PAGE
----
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> Books 2nd Edition, Foreword by m0r1arty
Serafina_Pekkala
post Apr 13 2012, 03:40 PM
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Apparently it is a dark comedy so maybe it will be a bit League of Gentlemen. I think she writes well for kids but her skills for adults are to be proved. Neil Gaiman had to do it the other way round and he said it nearly killed him. It is not easy to do both forms of writing. I like JKR but she is no Roald Dahl or Mary Wesley when it comes to overall prowess. She needs a very good editor because her long chapters will not serve an adult audience as well.

If she wanted a genuine reception - she should have written it under a pseudonym and then revealed it.

This post has been edited by Serafina_Pekkala: Apr 13 2012, 03:42 PM
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sweetbutinsane
post Apr 13 2012, 08:28 PM
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QUOTE (Serafina_Pekkala @ Apr 13 2012, 04:40 PM) *
If she wanted a genuine reception - she should have written it under a pseudonym and then revealed it.


That would have been a really good idea.
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Raven
post Jun 4 2012, 10:11 PM
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Luddite tries to fight the future at The Hay Festival.
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Silky
post Jun 23 2012, 09:59 AM
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I might have to get this.



And this.



But instead, I've started the Dark Tower again. Fifth time I think.
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Julie
post Jun 23 2012, 10:45 AM
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Chins is a very enjoyable read. He's very endearing and his stories of how he ended up where he is were pretty inspiring. Make Love is extremely silly, but still fun to read.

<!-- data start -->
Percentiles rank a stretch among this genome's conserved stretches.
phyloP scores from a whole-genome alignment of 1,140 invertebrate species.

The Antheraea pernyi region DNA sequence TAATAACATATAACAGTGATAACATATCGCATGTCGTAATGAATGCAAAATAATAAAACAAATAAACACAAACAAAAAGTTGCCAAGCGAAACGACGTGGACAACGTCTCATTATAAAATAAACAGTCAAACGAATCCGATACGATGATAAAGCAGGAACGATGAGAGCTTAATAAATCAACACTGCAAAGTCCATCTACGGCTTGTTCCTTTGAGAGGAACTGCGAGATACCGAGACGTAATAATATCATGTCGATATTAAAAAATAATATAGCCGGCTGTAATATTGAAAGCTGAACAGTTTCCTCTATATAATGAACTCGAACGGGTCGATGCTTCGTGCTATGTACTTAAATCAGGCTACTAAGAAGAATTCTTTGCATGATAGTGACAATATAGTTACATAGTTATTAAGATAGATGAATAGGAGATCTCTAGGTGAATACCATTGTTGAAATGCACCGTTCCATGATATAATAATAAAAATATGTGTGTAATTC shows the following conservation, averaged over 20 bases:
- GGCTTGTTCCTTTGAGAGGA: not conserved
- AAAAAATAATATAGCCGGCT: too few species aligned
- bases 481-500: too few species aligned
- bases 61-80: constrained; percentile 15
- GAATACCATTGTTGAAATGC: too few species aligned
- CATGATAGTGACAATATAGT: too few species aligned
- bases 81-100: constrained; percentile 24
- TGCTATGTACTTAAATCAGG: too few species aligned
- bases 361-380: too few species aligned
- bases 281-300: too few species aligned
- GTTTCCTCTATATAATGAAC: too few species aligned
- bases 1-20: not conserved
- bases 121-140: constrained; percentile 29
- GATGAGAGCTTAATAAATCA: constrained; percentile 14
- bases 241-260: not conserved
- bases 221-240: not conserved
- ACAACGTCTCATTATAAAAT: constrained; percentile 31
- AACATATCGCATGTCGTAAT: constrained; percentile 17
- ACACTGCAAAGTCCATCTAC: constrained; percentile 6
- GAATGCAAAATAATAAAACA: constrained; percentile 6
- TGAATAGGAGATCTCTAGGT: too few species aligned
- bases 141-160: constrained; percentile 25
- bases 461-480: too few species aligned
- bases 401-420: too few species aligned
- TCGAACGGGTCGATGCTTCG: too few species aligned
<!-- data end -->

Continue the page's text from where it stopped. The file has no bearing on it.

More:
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Silky
post Jun 23 2012, 11:38 AM
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On your recommendations Jules, SOLD!
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NiteFall
post Jun 23 2012, 12:38 PM
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His tales of being horribly tortured by Sam Raimi on the set of Evil Dead in Chins is brilliant. Especially the bit where he slips down a hill, sprains his ankle, Sam comes running up, not to see if he's okay, but to poke it with a stick. laugh.gif
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Silky
post Jun 23 2012, 12:39 PM
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QUOTE (NiteFall @ Jun 23 2012, 01:38 PM) *
His tales of being horribly tortured by Sam Raimi on the set of Evil Dead in Chins is brilliant. Especially the bit where he slips down a hill, sprains his ankle, Sam comes running up, not to see if he's okay, but to poke it with a stick. laugh.gif

DOUBLE SOLD!

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maian
post Jun 24 2012, 03:43 PM
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I finished reading Drood by Dan Simmons last week and it's taken me that long to figure out whether I like it or not.